Dar es Salaam. The Aga Khan University (AKU), Medical College in collaboration with the Aga Khan Health Services (AKHS) and the Muhimbili University of Health and Allied Sciences (MUHAS) on Thursday, December 6, 2018 organized a two day Symposium in the city with the title ‘Women’s Health in the Sustainable Development Goals (SDGs) Agenda.’
The symposium brought together participants from the academia, the government, civil society and Non-Governmental Organizations as well as from the private sector, to reflect on women's health issues and to explore existing challenges in understanding gender and ethnic disparities in health in the East African Region.
Participants also proposed innovative solutions to contribute to improvements in reproductive, maternal, newborn, child and adolescent health in the EAC region.
The Assistant Director of Reproductive and Child Health Services Programme in the ministry of Health, Dr Ahmad Makuwani, officiated the opening of the symposium on behalf of Health Permanent Secretary Dr Mpoki Ulisubisya.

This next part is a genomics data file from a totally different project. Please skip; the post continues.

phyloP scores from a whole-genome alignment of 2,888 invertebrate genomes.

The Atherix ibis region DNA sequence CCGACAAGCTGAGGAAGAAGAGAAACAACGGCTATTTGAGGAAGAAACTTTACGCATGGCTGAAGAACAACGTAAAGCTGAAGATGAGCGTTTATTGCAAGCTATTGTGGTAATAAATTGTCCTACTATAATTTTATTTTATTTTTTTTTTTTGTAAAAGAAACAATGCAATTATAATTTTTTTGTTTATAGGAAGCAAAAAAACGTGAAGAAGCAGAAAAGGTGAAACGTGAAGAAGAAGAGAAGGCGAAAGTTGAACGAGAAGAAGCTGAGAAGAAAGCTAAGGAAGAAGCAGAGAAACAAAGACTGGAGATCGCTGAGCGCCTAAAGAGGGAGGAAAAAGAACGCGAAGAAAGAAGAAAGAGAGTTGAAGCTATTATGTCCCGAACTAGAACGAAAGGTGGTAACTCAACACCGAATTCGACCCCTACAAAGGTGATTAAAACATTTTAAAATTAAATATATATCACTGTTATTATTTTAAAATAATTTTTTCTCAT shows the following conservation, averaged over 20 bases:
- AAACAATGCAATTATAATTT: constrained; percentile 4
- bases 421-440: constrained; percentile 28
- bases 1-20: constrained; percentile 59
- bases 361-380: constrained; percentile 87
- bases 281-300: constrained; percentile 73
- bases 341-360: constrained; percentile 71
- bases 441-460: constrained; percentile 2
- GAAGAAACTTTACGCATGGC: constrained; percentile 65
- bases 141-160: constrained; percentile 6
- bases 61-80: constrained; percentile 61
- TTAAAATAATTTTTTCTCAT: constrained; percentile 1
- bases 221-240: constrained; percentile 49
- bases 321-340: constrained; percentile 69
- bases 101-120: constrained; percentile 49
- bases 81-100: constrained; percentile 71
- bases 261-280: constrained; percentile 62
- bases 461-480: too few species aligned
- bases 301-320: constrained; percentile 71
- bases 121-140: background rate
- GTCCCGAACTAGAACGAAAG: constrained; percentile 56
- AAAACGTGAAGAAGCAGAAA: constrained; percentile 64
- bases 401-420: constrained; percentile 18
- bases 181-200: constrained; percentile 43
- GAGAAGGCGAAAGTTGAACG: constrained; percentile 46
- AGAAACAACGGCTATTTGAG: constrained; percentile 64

"It is high time for all relevant ministries in the region and health stakeholders to closely work together and contribute in combating maternal deaths in the region, " Dr Makuwani said when he addressed the participants.
According to World Health Organization (WHO) statistics, approximately 830 women die daily due to complications related to pregnancy and delivery.
However by 2030 as part of the SGDs, the target is to reduce the maternal mortality to 70 women per 100, 000.
Meanwhile, Dr Makuwani used the opportunity to commend the Aga Khan University for its contribution in producing high skilled healthcare attendants including doctors and nurses who play a key role in transforming country's health sector.
"The government recognizes the contribution of Aga Khan University in generating skilled healthcare attendants in the country," he said.
East Africa director of the Centre of Excellence in Women, Child and Adolescent Health, Prof Marleen Temmerman advised the EAC member states to, adequately, invest in family planning interventions, citing that birth control was the key driver to combat maternal mortality in the region.
"Interventions like family planning have proved to work perfectly in Europe and other developed countries in reducing maternal deaths," Prof Temmerman said when she spoke to The Citizen on the sidelines of the symposium.
Prof Temmerman added that the global health financing wasn’t enough to address all existing challenges facing the sector, and so governments ought to increase their national health budget allocations to facilitate implementation of various health programmes designed to combat health burdens in the region.